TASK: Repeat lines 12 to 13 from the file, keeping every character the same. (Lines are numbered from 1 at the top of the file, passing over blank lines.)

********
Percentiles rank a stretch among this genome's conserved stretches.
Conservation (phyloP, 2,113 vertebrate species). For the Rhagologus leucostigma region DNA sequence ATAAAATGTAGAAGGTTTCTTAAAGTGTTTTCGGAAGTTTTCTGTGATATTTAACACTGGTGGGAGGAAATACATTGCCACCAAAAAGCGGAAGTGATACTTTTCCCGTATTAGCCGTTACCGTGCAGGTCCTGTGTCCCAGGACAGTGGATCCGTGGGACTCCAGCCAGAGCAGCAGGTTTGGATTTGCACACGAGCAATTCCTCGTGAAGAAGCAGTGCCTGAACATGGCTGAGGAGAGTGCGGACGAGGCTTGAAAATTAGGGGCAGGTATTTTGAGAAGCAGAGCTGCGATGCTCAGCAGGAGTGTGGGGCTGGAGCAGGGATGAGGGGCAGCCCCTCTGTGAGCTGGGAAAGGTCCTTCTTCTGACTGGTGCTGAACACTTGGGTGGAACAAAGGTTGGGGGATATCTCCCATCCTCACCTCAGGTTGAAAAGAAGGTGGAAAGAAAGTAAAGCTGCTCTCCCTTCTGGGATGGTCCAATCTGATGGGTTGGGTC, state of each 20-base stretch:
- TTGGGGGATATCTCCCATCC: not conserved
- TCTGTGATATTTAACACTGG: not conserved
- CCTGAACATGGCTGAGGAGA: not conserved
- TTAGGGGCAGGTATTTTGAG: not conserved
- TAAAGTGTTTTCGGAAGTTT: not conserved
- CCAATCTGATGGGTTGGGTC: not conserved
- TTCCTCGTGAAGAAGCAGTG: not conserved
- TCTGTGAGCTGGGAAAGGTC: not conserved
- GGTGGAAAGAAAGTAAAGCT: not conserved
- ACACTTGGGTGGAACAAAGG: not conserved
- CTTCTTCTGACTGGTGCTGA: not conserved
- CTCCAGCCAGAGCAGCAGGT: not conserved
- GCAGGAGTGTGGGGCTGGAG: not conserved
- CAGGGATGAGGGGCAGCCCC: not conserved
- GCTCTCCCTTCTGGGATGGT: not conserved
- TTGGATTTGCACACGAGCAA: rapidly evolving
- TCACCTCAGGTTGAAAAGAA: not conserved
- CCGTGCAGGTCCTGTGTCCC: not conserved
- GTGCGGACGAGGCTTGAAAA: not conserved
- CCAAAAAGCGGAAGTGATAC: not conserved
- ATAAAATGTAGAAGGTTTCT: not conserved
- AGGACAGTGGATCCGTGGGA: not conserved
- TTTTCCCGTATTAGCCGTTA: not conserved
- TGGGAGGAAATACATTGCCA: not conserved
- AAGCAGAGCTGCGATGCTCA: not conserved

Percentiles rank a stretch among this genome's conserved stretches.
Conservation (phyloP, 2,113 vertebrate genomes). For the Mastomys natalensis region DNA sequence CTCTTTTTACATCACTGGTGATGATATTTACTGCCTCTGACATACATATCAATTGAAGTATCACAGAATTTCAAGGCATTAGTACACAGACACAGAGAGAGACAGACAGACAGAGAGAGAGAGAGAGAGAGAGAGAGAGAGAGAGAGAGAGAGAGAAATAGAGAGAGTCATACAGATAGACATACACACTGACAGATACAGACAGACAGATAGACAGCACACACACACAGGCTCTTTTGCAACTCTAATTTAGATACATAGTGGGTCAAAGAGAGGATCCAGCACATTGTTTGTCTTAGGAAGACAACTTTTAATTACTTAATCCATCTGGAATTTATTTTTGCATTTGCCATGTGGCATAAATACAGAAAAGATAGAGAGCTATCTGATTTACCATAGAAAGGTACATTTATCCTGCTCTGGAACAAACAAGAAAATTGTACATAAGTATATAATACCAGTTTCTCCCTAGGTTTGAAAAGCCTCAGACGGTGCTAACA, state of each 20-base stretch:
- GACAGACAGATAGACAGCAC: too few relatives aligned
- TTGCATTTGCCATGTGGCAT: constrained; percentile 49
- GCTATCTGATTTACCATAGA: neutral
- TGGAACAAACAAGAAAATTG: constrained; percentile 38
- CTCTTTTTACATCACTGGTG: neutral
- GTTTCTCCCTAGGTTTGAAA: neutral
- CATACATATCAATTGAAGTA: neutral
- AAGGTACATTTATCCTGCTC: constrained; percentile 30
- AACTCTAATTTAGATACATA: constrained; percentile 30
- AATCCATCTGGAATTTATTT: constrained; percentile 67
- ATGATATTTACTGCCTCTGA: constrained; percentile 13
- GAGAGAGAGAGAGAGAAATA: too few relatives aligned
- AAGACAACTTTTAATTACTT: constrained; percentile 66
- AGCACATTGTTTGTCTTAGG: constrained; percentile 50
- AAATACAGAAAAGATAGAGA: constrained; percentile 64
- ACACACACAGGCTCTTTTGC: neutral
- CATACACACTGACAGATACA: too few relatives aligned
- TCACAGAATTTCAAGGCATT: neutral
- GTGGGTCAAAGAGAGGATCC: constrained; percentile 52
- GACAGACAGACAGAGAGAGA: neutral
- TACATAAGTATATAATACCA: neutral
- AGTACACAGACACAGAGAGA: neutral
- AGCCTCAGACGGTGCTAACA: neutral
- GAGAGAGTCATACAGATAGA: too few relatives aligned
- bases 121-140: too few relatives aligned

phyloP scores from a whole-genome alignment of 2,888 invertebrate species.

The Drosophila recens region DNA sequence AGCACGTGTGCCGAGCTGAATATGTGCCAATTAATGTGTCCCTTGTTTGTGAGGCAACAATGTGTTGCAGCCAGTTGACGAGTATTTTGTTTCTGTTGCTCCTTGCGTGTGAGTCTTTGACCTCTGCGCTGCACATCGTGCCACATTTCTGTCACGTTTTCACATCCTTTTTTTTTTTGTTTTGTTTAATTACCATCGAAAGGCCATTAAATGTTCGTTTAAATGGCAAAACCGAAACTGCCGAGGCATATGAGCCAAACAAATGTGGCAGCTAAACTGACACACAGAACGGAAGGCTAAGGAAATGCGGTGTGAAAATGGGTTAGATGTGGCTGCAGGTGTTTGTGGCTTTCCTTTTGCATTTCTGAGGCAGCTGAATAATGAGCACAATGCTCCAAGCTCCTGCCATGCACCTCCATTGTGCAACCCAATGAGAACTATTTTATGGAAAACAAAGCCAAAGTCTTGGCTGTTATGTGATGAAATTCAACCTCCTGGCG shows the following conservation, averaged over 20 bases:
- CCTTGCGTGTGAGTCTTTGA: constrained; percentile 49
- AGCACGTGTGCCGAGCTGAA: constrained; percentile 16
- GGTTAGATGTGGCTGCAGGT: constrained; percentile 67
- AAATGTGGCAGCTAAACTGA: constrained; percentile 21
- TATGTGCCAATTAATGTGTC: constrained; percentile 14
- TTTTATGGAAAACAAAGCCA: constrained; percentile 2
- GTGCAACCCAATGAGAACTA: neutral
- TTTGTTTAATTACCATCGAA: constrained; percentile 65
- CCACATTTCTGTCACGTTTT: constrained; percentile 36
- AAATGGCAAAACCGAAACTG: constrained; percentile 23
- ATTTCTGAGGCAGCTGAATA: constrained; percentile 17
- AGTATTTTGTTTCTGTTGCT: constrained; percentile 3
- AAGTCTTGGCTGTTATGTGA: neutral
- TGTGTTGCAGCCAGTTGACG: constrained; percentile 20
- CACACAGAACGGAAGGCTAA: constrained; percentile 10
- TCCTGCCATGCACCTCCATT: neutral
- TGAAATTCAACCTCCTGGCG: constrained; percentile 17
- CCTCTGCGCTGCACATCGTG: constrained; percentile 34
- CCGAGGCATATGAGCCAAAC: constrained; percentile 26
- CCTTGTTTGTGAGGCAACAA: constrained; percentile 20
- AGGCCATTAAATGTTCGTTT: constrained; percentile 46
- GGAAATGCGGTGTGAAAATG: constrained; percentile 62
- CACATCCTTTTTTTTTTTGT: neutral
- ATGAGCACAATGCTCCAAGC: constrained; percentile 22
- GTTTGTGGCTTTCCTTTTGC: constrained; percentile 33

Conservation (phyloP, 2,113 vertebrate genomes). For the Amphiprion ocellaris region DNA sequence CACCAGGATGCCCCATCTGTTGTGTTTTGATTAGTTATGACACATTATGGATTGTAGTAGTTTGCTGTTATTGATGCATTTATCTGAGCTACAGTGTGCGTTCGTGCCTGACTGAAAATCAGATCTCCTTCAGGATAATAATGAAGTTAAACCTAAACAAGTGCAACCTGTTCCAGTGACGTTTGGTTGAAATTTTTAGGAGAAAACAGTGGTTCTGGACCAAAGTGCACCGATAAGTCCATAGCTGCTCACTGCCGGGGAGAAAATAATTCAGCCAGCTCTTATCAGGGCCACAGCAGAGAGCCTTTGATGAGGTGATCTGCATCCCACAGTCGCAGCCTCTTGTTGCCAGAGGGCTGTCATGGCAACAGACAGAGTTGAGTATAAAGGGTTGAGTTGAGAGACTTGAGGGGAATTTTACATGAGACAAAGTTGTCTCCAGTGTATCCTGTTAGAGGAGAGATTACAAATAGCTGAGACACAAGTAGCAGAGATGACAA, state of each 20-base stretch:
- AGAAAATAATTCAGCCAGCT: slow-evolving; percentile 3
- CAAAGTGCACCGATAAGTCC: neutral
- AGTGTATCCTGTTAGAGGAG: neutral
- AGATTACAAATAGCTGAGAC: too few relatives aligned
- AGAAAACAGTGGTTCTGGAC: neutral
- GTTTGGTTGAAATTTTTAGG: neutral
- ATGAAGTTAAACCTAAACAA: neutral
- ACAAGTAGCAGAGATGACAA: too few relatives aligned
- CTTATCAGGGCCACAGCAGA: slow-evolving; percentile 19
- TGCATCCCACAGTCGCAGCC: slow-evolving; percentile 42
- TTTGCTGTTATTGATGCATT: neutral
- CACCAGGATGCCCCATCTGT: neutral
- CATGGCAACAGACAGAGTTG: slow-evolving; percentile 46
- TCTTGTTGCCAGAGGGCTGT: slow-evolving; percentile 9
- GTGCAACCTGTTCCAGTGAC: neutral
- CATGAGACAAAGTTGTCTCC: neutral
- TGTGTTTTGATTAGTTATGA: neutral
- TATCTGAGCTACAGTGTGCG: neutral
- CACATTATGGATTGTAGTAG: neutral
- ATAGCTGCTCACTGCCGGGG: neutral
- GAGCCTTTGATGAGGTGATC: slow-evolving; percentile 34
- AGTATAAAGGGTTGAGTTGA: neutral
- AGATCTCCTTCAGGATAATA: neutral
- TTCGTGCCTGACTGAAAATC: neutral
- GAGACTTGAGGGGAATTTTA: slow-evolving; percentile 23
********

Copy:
- ACACTTGGGTGGAACAAAGG: not conserved
- CTTCTTCTGACTGGTGCTGA: not conserved